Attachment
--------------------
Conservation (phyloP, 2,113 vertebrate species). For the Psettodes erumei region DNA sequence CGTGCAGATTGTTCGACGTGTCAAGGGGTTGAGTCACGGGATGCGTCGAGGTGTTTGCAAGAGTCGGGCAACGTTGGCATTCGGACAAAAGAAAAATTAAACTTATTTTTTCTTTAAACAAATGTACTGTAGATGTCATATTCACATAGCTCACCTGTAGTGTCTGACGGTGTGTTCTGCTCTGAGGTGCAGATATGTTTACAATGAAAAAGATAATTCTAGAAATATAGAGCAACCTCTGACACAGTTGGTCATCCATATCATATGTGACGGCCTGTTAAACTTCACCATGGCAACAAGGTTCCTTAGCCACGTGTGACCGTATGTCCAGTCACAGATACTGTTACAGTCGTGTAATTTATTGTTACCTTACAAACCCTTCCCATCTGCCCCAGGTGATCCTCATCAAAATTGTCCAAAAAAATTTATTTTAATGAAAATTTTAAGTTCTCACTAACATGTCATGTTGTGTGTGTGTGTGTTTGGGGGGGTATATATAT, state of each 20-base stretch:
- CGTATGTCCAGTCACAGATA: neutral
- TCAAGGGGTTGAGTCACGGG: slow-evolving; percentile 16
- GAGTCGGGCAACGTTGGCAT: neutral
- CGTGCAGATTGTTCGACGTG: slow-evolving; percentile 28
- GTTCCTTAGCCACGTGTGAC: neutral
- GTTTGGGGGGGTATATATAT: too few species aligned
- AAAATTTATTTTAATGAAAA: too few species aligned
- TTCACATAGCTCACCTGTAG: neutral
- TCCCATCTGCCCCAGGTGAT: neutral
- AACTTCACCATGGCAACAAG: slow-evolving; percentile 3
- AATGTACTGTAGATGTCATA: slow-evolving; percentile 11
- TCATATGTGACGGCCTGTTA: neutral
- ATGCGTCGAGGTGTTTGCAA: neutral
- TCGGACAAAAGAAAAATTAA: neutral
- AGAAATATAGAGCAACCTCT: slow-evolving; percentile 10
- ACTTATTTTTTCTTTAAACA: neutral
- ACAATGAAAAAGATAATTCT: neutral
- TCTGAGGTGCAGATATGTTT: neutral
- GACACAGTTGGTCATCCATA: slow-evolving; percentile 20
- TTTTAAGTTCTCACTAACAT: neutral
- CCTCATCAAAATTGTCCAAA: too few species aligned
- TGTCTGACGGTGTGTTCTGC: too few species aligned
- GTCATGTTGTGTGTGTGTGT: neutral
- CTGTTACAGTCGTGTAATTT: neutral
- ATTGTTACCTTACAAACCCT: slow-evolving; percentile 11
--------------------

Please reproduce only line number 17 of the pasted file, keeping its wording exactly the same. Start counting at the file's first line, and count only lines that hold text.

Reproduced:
- ACTTATTTTTTCTTTAAACA: neutral